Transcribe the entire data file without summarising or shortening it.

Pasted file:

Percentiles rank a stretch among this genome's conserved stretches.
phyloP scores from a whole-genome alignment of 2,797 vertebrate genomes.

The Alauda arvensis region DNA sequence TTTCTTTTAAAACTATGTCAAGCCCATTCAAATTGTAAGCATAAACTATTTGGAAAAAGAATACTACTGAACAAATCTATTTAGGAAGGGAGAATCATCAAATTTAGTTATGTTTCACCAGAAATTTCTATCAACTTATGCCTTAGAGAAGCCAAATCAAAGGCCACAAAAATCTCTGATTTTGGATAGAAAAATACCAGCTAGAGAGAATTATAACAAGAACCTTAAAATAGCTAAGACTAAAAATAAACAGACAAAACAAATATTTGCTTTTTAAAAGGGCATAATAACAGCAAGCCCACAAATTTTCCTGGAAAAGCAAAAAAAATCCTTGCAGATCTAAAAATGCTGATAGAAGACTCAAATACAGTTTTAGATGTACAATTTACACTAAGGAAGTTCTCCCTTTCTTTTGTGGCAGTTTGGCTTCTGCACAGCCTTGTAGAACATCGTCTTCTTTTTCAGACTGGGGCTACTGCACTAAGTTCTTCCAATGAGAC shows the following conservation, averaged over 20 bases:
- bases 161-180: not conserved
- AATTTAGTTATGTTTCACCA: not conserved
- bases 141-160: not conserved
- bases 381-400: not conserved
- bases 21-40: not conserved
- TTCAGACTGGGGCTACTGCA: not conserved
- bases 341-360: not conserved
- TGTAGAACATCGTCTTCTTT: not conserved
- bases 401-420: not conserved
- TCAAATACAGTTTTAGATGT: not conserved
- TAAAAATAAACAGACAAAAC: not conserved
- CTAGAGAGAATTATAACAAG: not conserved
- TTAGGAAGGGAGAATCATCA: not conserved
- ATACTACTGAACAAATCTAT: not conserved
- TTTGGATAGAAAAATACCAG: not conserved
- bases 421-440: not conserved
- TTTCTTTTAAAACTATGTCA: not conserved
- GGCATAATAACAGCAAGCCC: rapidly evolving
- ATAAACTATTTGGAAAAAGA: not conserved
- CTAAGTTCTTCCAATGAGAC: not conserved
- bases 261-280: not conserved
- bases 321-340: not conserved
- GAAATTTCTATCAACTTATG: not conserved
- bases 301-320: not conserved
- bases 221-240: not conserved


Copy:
Percentiles rank a stretch among this genome's conserved stretches.
phyloP scores from a whole-genome alignment of 2,797 vertebrate genomes.

The Alauda arvensis region DNA sequence TTTCTTTTAAAACTATGTCAAGCCCATTCAAATTGTAAGCATAAACTATTTGGAAAAAGAATACTACTGAACAAATCTATTTAGGAAGGGAGAATCATCAAATTTAGTTATGTTTCACCAGAAATTTCTATCAACTTATGCCTTAGAGAAGCCAAATCAAAGGCCACAAAAATCTCTGATTTTGGATAGAAAAATACCAGCTAGAGAGAATTATAACAAGAACCTTAAAATAGCTAAGACTAAAAATAAACAGACAAAACAAATATTTGCTTTTTAAAAGGGCATAATAACAGCAAGCCCACAAATTTTCCTGGAAAAGCAAAAAAAATCCTTGCAGATCTAAAAATGCTGATAGAAGACTCAAATACAGTTTTAGATGTACAATTTACACTAAGGAAGTTCTCCCTTTCTTTTGTGGCAGTTTGGCTTCTGCACAGCCTTGTAGAACATCGTCTTCTTTTTCAGACTGGGGCTACTGCACTAAGTTCTTCCAATGAGAC shows the following conservation, averaged over 20 bases:
- bases 161-180: not conserved
- AATTTAGTTATGTTTCACCA: not conserved
- bases 141-160: not conserved
- bases 381-400: not conserved
- bases 21-40: not conserved
- TTCAGACTGGGGCTACTGCA: not conserved
- bases 341-360: not conserved
- TGTAGAACATCGTCTTCTTT: not conserved
- bases 401-420: not conserved
- TCAAATACAGTTTTAGATGT: not conserved
- TAAAAATAAACAGACAAAAC: not conserved
- CTAGAGAGAATTATAACAAG: not conserved
- TTAGGAAGGGAGAATCATCA: not conserved
- ATACTACTGAACAAATCTAT: not conserved
- TTTGGATAGAAAAATACCAG: not conserved
- bases 421-440: not conserved
- TTTCTTTTAAAACTATGTCA: not conserved
- GGCATAATAACAGCAAGCCC: rapidly evolving
- ATAAACTATTTGGAAAAAGA: not conserved
- CTAAGTTCTTCCAATGAGAC: not conserved
- bases 261-280: not conserved
- bases 321-340: not conserved
- GAAATTTCTATCAACTTATG: not conserved
- bases 301-320: not conserved
- bases 221-240: not conserved